A book is a powerful tool, it has the ability to introduce a mind to a new world, dive into a mystery, and educate us on ourselves and others. What the pen writes, the mind absorbs; offering new perspectives and teaching important lessons. Stephen King describes the thrill of a new book best; “Books are a uniquely portable magic”.
As the fall months arrive and a new semester begins, its important to keep your mind sharp and build the habit of reading for pleasure. Below are some literary recommendations for our wonderful TP staff, and whether your prefer dystopian fiction or timeless romance novels, there’s something for everyone.
The Secret History
Based around Richard, a lower middle-class boy who leaves to attend Hampden College, an elite Vermont college. Richard is ashamed of his humble roots, and erases his mediocre upbringing by lying about the lavish life he leads. At Hampden, he befriends a group of very rich students, plunging into a world of drugs, money, guilt, murder, and evil secrets. Donna Tartt’s The Secret History has a “Lord of Flies” meets back-to-school theme, and connects to all who’ve wanted to escape their day-to-day lives and unravels the web of lies Richard builds in order to fit in.
The Sea of Tranquility – Katja Millay
Nastya, the protagonist of the story faces a horrible tragedy, for which she copes with by taking an oath of silence and moving to her aunt’s house. She wants to keep her head down and get through high school. Despite her best efforts, she is attracted to Josh, an outsider who no one looks at. Katja Millay’s wonderful book touches on depression, loneliness, love, and solace that can be found in the most unexpected places.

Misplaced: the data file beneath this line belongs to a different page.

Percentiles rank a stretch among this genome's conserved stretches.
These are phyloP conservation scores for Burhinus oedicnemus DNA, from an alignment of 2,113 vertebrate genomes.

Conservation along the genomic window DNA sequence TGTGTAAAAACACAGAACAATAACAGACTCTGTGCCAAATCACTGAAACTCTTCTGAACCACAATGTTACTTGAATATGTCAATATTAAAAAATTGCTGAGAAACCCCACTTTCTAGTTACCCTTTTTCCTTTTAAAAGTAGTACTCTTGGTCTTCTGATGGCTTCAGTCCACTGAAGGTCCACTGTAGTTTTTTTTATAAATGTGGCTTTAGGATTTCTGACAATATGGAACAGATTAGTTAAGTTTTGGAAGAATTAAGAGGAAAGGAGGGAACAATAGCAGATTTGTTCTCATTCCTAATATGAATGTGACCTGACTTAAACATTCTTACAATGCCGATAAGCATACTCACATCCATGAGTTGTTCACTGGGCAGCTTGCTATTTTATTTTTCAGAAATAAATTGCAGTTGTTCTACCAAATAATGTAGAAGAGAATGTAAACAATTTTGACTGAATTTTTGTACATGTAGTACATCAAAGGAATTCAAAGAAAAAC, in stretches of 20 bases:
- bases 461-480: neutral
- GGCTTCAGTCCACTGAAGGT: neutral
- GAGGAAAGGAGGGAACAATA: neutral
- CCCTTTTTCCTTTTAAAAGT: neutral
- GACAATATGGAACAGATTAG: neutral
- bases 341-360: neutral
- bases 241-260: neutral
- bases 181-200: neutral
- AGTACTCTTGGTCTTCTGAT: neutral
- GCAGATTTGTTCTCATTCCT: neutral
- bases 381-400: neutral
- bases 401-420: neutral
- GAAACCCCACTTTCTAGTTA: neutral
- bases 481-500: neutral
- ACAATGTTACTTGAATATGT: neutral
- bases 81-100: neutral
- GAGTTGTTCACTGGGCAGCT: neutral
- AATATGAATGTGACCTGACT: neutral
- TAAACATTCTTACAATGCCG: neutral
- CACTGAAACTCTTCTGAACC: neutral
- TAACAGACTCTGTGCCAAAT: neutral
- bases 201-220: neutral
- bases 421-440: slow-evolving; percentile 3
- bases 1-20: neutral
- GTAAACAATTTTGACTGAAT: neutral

The Meursault Investigation
Anyone who has read Albert Camus’ L’Étranger (The Stranger), this book is perfect. Kamel Daoud, an Algerian writer, retells the story of The Stranger, but through the murdered unnamed Arab’s perspective. Blending Camus’ previous works with Algerian history and wonderful prose, the book is told by Harun, the Arab’s younger brother, and recounts how his life changed when his brother was shot by the infamous Meursault. Illustrative, imaginative, and creative, Daoud gives a name and a face to a man Camus had left blank decades before.
Unwind by Neal Shusterman is a refreshing take on the ever popular teenage dystopian society genre. Set in post-second civil war America, parents are given the option to “unwind” children they did not really want. This is considered a comprise for abortion, socially accepted because each body part of the child lives on. Connor, Risa, Lev are three teenagers on their way to be unwound when a set of accidents occur along the way, forcing them to fight for their lives and escape the system. If you enjoyed The Hunger Games or The Chrysalids, this is the book for you.
The Martian is Andy Weir’s first novel; it is an imaginative and creative work. The story is centered around Mark Watney, an astronaut stranded on Mars. He documents his fight for survival on Mars to help other future astronauts who come across him. His will to survive, ingenuity, and wit keep him alive until he is rescued.
Never Let Me Go